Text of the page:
Listening to community perspectives is strengthening social performance at the Didipio Mine in the Philippines.

“When we listen, we can better understand how our operations affect people’s everyday lives. When we listen, we find opportunities to improve our operational performance and work collaboratively to contribute to positive change in our host communities.” That’s the driver for OceanaGold’s social performance team, led by Executive Vice President Sustainability, Sharon Flynn.

In 2020, OceanaGold piloted a Social Change Assessment framework at the Didipio Mine in the Philippines. The Corporate External Affairs and Social Performance team and the Didipio Mine Communications and Community Relations team worked with Filipino and international experts in community development and social impact assessment to design a process to uncover how social and economic change was happening at Didipio. The process mapped local dynamics and identified how the mine is driving change in that context.

The process brought together information and analysis from previous social baselines and impact assessments, publicly available data, household level ethnographies, interviews and focus groups.

Social Performance Advisor, Danielle Crawford, said the most important part of the Social Change Assessment was listening to people’s stories.

“The Didipio Mine operates in a complex political and social context and it was important for us to hear the communities’ views on how the mine is changing their lives – what they are happy with and what they want improved,” Danielle said.

“It’s also important to acknowledge the past and what the company could have done differently, because as we all know, when you know better, you do better. Knowledge is a corporate value and very much part of our culture at OceanaGold, and part of our duty of care to the communities we operate in,” she said.

“The Social Change Assessment identified gaps, challenges, and solutions with the aim of improving how OceanaGold is managing the effects of its operations in host communities, and how the company can improve its contribution to the communities’ long-term resilience.”

“For example, while the mine has provided jobs and business opportunities locally, the mine cannot employ everyone, and direct employment opportunities will diminish at closure, so we are working with local groups to strengthen programs focused on non-mining livelihoods such as agriculture.”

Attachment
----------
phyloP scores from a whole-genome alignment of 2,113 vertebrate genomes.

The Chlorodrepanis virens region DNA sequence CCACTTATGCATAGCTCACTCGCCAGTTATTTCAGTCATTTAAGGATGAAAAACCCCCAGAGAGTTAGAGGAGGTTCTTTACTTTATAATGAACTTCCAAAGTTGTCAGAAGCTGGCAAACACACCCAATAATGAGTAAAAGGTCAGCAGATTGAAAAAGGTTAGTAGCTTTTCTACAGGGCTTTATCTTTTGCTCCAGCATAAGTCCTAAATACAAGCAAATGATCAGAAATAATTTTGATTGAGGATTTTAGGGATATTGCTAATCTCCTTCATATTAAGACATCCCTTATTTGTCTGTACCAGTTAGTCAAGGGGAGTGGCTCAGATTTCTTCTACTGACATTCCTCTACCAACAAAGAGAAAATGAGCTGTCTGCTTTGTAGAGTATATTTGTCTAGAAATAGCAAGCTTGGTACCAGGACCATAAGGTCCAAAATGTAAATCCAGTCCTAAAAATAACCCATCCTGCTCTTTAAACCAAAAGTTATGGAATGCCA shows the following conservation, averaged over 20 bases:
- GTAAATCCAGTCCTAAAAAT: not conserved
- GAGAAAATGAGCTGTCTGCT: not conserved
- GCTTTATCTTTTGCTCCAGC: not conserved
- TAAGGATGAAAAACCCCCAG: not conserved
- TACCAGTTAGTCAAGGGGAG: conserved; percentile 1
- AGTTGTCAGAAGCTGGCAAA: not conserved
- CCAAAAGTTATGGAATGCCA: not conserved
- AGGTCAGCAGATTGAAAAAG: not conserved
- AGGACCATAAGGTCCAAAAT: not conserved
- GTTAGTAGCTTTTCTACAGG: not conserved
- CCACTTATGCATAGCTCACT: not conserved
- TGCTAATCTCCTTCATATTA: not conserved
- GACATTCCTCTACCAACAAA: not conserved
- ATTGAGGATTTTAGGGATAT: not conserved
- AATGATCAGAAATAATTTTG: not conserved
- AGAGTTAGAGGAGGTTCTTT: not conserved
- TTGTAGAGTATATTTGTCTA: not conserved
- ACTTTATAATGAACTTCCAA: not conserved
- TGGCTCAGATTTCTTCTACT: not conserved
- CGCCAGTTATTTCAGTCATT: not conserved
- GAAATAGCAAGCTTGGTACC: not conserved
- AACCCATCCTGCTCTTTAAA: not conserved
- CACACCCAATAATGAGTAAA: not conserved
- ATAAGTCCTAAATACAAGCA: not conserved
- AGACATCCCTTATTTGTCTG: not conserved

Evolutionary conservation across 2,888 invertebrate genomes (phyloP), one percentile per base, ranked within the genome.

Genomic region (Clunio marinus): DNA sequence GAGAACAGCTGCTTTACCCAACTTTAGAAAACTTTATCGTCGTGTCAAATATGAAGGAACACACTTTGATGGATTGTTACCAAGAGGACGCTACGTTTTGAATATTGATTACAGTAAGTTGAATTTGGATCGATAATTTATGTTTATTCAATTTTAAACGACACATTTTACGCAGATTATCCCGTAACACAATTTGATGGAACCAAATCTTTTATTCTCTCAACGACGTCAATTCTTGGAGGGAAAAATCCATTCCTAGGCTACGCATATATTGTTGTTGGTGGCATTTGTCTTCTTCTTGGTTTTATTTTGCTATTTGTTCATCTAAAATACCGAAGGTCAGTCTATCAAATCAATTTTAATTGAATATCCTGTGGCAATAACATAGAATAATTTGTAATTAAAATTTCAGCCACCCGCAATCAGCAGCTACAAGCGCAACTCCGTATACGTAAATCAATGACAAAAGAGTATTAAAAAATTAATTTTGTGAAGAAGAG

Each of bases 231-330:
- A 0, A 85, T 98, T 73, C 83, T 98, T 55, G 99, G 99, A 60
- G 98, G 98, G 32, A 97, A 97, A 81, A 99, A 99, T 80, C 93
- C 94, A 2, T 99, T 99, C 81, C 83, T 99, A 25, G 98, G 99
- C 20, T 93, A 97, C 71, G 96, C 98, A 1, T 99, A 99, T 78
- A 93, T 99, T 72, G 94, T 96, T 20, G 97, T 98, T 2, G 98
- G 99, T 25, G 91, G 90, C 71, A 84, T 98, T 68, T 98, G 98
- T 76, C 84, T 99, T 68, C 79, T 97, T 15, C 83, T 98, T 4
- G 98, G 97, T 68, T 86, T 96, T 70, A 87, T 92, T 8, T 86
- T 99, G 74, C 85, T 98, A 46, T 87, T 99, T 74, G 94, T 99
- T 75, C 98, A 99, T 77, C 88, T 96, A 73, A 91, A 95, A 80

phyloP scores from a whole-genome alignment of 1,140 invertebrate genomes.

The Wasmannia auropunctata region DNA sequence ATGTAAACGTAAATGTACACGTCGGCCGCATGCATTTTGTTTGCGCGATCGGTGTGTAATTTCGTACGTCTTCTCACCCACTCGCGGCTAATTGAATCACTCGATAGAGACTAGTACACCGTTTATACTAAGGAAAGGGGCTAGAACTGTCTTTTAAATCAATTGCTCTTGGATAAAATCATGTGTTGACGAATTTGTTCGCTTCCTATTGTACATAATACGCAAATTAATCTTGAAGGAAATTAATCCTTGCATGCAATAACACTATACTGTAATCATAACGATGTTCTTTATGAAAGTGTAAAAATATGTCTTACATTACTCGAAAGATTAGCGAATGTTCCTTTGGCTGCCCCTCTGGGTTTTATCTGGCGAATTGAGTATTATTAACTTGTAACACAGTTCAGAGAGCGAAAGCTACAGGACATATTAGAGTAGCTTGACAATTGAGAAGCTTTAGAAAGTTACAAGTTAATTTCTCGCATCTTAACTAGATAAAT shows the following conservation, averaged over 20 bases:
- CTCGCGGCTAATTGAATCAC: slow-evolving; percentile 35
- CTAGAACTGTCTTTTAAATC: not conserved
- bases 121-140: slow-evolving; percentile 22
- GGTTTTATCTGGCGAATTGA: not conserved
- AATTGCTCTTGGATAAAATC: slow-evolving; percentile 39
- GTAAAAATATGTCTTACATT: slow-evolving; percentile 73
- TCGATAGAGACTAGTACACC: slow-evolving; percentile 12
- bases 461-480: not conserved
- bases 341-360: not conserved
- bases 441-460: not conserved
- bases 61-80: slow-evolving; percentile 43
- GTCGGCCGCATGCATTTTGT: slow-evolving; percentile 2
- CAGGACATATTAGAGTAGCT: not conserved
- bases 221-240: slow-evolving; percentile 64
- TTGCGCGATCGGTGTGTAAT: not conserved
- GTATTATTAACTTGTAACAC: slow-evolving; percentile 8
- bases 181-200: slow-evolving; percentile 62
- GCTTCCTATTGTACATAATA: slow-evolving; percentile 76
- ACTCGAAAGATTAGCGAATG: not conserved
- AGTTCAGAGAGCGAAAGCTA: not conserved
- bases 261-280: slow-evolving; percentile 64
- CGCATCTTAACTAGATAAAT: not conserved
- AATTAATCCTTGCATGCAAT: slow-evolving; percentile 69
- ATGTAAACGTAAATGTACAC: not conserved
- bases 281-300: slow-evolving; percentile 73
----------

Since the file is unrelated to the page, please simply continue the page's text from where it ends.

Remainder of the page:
“The assessment provided an opportunity to collect honest – and sometimes confronting – feedback that recognised unresolved legacy issues and identified opportunities to enhance our approach”

“For example, how various companies – OceanaGold and previous developers – have accessed land rights over the last 23 years, has created distrust and frustration amongst the community. The Didipio team is working to reconstruct past land access processes to identify what happened and how the process has affected livelihoods today.”

The second phase of the Social Change Assessment involved land mapping. The Centre for Social Responsibility in Mining at the University of Queensland, and the Malaysian branch of the University of Nottingham, used publicly available landsat data to map how land use has changed over time. Land use change was then overlaid with increased infrastructure, local demographics, urban expansion and other social and economic data to get a clearer picture of how the mine has been a driver of change.

OceanaGold is currently working productively and collaboratively with key stakeholders to share the results of the assessment and implement new plans to better manage the mine’s local effects as soon as the operation’s Financial or Technical Assistance Agreement (FTAA) is renewed.

The Didipio Mine’s Community Relations and Development Manager, Nericel Langres, said the community participants involved in the assessment also gave feedback to the company on how it could improve its engagement overall.

“We recognise we need to shift from a prescriptive engagement approach to one that is more participatory and inclusive, with increased transparency, to better understand the views and perspectives of the community,” Nericel said.

“Long-term, the company’s objective is to gain sustained stakeholder support through wider benefit sharing, improved relationships with more inclusive engagement, work to resolve legacy issues, and fully integrating social impacts management into operations,” she said.

On the ground, Community Development and Management System Superintendent, Bonifacio Labatos Jr (known as Hero), coordinates social data analysis at the mine and has seen first-hand the benefits that responsible mining can bring to remote communities, and is eager to deliver strategies that provide long-lasting benefits.

“There is huge potential for Didipio to become a viable agri-tourism destination and of course, this will contribute significantly to the long-term food security for the region,” Hero said.

“We have worked in partnership with individual farmers and co-operatives and will continue to contribute to the long-term vision by supporting programs that build local capability and capacity,” he said.

“We have also partnered with the community to directly support education, health and sanitation, road infrastructure and livelihood opportunities. And we will strive to improve engagement and support for adjacent communities moving forward.”

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